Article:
Games 43-44: Cammalleri misses two games. Total line disarray, except for Gomez/Gionta/Pacioretty. Andrei experimented on a line with Jeff Halpern.

Game 45-46: Cammalleri back for two games, Andrei stays with Halpern and Moen.

Games 47-50: Cammalleri out long term. Canadiens top 6 becomes top 5 again. Kostitsyn united with Eller and Plekanec for the most part for 4 game trial.

Games 51-60: Gomez and Plekanec swap for most games to get Gionta and Pacioretty firing. Predictable results for Andrei given last stint. This is a very big slump for Andrei on the gamelog as he only records a single assist. His PP time is 15 minutes over 10 games, half of what the top options were getting.

Games 61-67: Cammalleri back for outdoor game #59. After one game of rehab the top 6 is reassessed. Kostitsyn is adjudged to be out. Plays on a line with Eller (at the time a 3 G, 4 A rookie) and Travis (hands) Moen. But Kostitsyn makes good and is easily the hottest player on the team, Eller the second. Andrei records 4 G and 6 A from games 61 to 70.

Games 68-70: Pacioretty injured in Game 67 -- a full-time (no exceptions) member of the top 6 is removed from the deck. Pouliot trialed, Halpern trialed!!!

Games 71-74: Plekanec misses games. Out of necessity, Kostitsyn re-promoted
to Cammalleri's line, still with Eller.

Games 75-77: Plek returns. Andrei stays with Eller. Andrei turns in the best goal production in goals by forwards from games 71-77 (3 G)

Games 78-82: The line wheel is spun one last time and Andrei ends the season where he began with Pleks and Cammalleri. Line clicks well enough to keep it intact for the playoffs. Andrei has 3 assists in 5 games.

Key events:

Gomez slump
Martin determines his priority is to get Gomez going (I think we all agreed it was worth the experiment at the time too). Kostitsyn is the trial man.

Pacioretty call-up
Pacioretty gets his wish and plays with Gionta pretty much every time he steps on the ice. He mostly gets Gomez with a healthy dash of PLekanec

Cammalleri return from injury
The 5 are suddenly a 6 and the line combinations become more flexible. Kostitsyn odd man out in favour of some questionable options.

Pacioretty injury
Window of opportunity for Andrei? Think again, Pouliot and Halpern gievn the bit.

Like probably every player in the league, Kostitsyn sees things from his own point of view first. From his point of view, it seems that he had a good start and things went down from there. From his point of view it seems he was used to kick start players, but unless there was another reason (injury) there weren't really attempts to kickstart him. From his point of view Pacioretty jumped the queue, Desharnais did for a little while too. From his point of view ice time is not the determining factor of first/second/third line, who is on the line is.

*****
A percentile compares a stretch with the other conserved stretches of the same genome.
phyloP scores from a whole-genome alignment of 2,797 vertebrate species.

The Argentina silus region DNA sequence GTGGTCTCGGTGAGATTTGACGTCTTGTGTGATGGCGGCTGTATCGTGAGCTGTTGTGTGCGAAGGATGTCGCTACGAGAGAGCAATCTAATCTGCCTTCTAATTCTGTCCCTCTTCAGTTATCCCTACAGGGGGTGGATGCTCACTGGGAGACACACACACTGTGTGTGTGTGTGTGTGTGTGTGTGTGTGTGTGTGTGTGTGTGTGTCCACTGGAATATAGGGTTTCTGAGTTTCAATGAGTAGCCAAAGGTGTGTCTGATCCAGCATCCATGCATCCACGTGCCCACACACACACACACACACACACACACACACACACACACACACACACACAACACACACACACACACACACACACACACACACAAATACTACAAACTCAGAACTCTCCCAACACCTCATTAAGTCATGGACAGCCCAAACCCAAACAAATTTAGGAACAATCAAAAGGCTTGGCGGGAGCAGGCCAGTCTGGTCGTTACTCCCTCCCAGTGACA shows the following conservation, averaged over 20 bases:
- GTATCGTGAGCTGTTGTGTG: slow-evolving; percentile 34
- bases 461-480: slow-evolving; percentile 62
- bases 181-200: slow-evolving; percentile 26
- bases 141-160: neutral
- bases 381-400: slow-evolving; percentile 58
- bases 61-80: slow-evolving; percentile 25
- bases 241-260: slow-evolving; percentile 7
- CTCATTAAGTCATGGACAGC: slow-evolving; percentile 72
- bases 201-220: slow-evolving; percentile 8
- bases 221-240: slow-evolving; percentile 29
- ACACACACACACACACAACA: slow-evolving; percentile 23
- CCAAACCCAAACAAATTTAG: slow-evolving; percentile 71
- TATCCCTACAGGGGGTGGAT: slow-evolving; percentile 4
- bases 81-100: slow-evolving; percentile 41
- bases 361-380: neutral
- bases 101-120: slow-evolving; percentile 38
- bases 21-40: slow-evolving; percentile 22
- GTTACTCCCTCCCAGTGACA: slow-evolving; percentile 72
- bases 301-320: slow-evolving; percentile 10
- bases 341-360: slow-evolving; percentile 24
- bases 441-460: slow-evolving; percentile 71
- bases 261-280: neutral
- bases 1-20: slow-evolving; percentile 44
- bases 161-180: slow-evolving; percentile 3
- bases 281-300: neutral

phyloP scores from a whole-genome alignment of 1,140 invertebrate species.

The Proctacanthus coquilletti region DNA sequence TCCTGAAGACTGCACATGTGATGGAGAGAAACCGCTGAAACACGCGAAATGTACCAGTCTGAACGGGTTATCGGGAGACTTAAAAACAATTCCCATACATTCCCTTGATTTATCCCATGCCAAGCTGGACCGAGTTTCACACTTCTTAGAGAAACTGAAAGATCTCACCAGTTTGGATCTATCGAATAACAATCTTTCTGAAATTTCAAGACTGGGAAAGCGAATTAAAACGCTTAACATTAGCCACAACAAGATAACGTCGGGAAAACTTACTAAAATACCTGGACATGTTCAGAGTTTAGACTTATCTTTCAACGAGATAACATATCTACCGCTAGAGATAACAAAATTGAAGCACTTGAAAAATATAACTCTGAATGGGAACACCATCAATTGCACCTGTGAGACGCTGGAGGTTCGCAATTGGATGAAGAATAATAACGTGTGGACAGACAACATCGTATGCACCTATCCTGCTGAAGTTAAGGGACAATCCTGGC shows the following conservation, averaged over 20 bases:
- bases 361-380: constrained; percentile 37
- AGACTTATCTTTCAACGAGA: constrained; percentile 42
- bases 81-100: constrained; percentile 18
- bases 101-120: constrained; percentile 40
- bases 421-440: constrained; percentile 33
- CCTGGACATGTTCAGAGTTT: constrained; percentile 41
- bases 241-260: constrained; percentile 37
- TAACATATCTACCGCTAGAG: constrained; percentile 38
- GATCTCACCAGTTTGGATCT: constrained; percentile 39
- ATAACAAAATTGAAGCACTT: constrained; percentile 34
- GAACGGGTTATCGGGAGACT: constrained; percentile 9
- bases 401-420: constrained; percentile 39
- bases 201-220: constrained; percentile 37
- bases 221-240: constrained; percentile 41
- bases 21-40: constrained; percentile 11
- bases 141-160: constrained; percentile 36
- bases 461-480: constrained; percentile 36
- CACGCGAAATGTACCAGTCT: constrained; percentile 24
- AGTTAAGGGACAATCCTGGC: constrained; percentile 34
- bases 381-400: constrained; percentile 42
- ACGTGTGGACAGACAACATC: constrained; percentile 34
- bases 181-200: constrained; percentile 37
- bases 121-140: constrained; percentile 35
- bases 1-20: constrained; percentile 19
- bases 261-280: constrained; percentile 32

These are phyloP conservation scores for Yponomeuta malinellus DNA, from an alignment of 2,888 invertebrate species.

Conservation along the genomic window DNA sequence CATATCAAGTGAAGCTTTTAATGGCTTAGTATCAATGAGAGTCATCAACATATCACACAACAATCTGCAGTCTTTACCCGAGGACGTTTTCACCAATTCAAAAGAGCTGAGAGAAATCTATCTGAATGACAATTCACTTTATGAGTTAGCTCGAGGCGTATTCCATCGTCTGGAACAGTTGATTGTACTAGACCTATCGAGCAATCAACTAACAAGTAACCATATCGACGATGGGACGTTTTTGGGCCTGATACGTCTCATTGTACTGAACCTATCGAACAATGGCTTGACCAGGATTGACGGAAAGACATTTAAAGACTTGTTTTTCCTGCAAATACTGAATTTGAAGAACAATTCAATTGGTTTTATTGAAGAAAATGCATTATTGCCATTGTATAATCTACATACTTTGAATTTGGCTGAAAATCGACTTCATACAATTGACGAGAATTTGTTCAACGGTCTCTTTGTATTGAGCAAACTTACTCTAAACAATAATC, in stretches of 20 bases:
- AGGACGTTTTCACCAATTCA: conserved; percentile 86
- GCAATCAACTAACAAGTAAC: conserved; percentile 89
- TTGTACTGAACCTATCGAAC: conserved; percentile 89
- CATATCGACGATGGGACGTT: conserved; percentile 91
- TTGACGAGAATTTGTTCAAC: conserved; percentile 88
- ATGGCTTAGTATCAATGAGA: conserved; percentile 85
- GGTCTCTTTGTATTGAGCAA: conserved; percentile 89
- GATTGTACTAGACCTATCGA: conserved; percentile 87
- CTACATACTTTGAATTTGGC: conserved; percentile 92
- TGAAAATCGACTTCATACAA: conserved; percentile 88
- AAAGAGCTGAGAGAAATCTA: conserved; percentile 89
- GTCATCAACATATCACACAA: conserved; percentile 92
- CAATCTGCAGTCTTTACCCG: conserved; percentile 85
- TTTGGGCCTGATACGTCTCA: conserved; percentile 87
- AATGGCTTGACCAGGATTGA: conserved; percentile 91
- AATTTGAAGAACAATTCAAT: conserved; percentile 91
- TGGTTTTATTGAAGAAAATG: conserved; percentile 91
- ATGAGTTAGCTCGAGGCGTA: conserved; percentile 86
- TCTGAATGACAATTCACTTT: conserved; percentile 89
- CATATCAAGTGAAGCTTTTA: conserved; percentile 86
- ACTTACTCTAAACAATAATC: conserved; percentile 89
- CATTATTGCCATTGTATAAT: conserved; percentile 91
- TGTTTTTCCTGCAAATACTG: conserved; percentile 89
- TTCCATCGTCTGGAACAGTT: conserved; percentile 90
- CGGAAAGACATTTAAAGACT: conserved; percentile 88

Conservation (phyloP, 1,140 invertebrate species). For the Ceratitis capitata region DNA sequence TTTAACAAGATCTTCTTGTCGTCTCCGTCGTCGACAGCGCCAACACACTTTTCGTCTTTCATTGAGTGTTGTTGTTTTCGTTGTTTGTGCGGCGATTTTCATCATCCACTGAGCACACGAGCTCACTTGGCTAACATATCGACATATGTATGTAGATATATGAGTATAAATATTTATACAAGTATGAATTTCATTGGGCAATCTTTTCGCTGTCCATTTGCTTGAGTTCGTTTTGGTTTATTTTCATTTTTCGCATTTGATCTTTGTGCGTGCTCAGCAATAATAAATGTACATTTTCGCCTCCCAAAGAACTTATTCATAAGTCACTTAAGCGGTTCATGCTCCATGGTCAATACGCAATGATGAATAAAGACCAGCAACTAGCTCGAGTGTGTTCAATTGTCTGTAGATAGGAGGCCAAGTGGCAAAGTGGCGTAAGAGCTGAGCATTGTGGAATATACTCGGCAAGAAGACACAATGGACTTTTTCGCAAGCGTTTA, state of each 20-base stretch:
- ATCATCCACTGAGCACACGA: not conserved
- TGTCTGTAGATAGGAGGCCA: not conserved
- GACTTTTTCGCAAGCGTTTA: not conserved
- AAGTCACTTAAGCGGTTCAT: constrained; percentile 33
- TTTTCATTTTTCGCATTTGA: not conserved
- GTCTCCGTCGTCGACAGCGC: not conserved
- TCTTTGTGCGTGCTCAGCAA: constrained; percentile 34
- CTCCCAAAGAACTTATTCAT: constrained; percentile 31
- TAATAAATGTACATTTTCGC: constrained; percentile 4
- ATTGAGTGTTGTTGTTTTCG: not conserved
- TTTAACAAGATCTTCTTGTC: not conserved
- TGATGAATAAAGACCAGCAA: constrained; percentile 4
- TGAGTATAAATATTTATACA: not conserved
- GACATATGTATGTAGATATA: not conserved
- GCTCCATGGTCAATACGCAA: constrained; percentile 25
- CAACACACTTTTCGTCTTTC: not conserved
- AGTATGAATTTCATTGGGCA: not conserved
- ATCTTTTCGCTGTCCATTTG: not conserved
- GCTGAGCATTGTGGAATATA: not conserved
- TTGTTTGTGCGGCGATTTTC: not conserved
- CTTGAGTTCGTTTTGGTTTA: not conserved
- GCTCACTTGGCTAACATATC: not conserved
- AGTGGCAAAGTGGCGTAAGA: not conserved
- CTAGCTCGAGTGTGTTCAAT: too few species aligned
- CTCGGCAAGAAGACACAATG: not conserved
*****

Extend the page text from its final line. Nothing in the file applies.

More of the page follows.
Some of his point of view is fair and some isn't.

It is fair, for example, that he resents being stripped from the top line at Game 13 to help 3 point Gionta and 3 point Gomez. It is fair that he feels a bit slighted that others were tried first before him when Cammalleri got injured.

Andrei probably does need to calm down too. he did slump at a pretty inopportune time (Cammalleri injury) and this rightly coloured coaching decisions for 15 games afterwards. He may have been on the third line in his mind (Eller), but in ice time and production he should probably re-evaluate that stint and recognise Martin did a favour by letting him find chemistry with Eller.

Does he need to go?

Well of course not.

What probably does need to go is the sensational half thoughts that led to this conclusion.

Even if the GM did want to trade him (and he might have wanted that anyway with contract status and all), the timing would be at its near worst to move right now. All but the most myopic would see that.

But all stats I collect also point to the fact that Andrei is actually a winning propostion on this team at his current price. The fact that people don't like brooding Russians (Belorussians) shouldn't change that.

In my estimation, everyone should take reports like this seriously, but not always go for the knee-jerk: the player is wrong to speak response. Speaking out isn't the favoured approach and we'd all prefer if this was a private meeting with the GM instead of reporter, but what is said should be taken just as seriously because it gives a window into what one player thinks. What one player thinks might not be an isolated thought. Think team chemistry can be set by ejecting players? Think again, team chemistry is fragile and takes action and proactive moves to keep the balance.

In my estimation, Gauthier does probably need to act here thought. He needs to meet with Jacques Martin to make sure a plan is in place to optimize communication between players, coaches and management. Kostitsyn won't be the only player who likes decisions explained to him, he won't be the only player who needs his ego stroking once in a while. There really is no excuse at all for not getting this right. Egos in sports are not a new thing, and anyone with an ounce of understanding of psychology or even 10 minutes of coaching experience will know that a team of players requires a team of coaching strategies.

So let's all calm down here. Kostitsyn's status shouldn't change based on an unconfirmed report and a bit of research.

Wednesday, August 10, 2011

Other Things Kovy Probably Should Have Said

While he was about it, why didn't Kovalev empty out all the other thoughts that might have been crossing his mind.

Through my own private Russian scrambler, this is what I heard him musing:

On Summer 2011:

"I guess I should have signed with Florida on Day 1 of free agency..."